I, for one, might prefer my red zin light and zesty, but I’m certainly no apologist for the big zins. I just take the logical course: drink the lighter zins with pastas, the bigger zins with the big meats, and the in-betweens with the in-between dishes.
To get a handle on the sensory components of latter day zins, let’s look at a one recent, widely lauded classic: the aptly named Earthquake Zinfandel made by Michael-David Vineyards in Lodi. What does an Earthquake have that most non-zins don’t?
1. A thickly corded musculature of tannin and alcohol (usually close to 16%). To heck with subtlety.
2. A heady nose, beginning with sweetly concentrated blackberry and bing cherry aromas, ripe without being overripe or pruny, underscored by pepper grinder spice and pungent, toasty, sweet oak.
3. A terrific balancing acidity – pushing the natural fruit qualities to the front of the palate – filled out by the wonderful feel of glycerol (a higher alcohol component), giving a velvety, viscous feel, and overall sense of balance despite the wine’s behemoth proportion.
For aficionados of this enthralling style, it’s gratifying to see Lodi’s ancient, fourth or fifth generation farmed vineyards – like that of Michael and David Phillips, Jesse’s Grove, and St. Amant – finally put to good use: turned into red rather than pink wines. Ridge Vineyards, among all others, deserves the credit for keeping the interest in full scaled Zinfandel alive during the dark days when pink zins ruled the roost; producing an uninterrupted series of single vineyard bottlings each year, notably from sites planted in the old Italian tradition of field mixing (zinfandel vines interspersed with grapes like petite sirah, mourvèdre, carignane and alicante bouschet, usually finding their way into Ridge’s final blends in varying yet generous proportions).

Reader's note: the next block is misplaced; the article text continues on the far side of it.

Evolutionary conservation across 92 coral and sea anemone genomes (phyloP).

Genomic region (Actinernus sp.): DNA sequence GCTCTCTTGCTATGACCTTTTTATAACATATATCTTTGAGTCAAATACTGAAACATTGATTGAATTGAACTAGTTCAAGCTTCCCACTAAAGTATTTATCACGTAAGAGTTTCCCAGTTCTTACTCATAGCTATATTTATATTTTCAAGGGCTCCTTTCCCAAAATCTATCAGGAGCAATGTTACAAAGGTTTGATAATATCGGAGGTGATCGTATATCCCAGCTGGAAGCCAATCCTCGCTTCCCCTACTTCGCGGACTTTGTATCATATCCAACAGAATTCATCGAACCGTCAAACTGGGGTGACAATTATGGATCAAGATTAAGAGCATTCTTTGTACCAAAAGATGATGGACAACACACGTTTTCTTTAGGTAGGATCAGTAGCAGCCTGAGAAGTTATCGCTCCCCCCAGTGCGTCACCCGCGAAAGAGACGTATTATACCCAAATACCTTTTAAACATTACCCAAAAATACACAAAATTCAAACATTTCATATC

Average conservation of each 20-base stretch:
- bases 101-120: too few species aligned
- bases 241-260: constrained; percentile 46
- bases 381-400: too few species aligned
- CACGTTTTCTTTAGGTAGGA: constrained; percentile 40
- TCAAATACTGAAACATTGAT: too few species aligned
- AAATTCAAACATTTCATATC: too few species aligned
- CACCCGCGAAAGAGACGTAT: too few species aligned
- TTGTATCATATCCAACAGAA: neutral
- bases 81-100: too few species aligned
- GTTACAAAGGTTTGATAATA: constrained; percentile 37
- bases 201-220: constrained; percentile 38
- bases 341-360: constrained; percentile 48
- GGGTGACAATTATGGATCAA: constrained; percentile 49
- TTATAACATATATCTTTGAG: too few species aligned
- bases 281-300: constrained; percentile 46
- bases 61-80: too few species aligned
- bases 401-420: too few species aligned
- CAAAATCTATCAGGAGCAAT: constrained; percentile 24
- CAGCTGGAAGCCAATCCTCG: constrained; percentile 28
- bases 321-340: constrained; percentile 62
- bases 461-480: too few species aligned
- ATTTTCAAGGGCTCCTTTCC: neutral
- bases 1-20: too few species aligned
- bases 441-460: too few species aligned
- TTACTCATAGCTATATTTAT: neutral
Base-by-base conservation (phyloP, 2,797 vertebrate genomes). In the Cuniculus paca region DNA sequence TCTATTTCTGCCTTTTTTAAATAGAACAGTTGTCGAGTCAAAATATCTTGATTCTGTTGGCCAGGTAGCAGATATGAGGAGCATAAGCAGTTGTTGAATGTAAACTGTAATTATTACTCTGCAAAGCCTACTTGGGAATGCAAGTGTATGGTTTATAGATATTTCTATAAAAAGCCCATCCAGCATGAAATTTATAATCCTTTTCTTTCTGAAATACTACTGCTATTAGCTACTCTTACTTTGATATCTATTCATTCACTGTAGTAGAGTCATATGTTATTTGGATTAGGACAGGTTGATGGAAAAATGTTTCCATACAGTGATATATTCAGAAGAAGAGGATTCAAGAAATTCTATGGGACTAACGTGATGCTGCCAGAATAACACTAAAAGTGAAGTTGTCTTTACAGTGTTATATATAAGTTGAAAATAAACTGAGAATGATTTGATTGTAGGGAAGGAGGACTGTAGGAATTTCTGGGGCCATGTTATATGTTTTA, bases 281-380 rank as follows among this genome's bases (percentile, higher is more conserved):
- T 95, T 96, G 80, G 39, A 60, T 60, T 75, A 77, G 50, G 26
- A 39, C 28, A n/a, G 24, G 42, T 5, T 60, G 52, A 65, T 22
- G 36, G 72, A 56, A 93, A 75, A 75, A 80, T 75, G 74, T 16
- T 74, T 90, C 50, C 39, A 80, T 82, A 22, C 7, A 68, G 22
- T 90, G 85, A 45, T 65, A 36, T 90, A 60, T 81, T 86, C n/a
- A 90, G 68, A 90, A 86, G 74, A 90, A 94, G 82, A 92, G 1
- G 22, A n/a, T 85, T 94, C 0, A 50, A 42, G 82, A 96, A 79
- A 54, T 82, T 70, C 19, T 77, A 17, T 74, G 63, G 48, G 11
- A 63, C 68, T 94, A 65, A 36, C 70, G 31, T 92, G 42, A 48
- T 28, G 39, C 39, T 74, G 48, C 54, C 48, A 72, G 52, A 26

Taking up the torch, over the past twenty years Rosenblum, Ravenswood, Turley Wine Cellars, and Carol Shelton have been mining similar sources of old vines up and down the California coast, and are continuing to push the envelope insofar as zinfandel heft (16%-17% alcohol bottlings not unusual) and intensity. Still others – like Grgich-Hills and Robert Biale in Napa Valley, and Quivira and Nalle Vineyards in Sonoma – seem to consistently craft zinfandels of equal parts power and balance, while in the Sierra Foothills (Amador and El Dorado), fairly new names like Cedarville, Perry Creek, C.G. Di Arie, and Miraflores are leading the charge towards hitting that sweet spot intersecting raw power and varietal definition.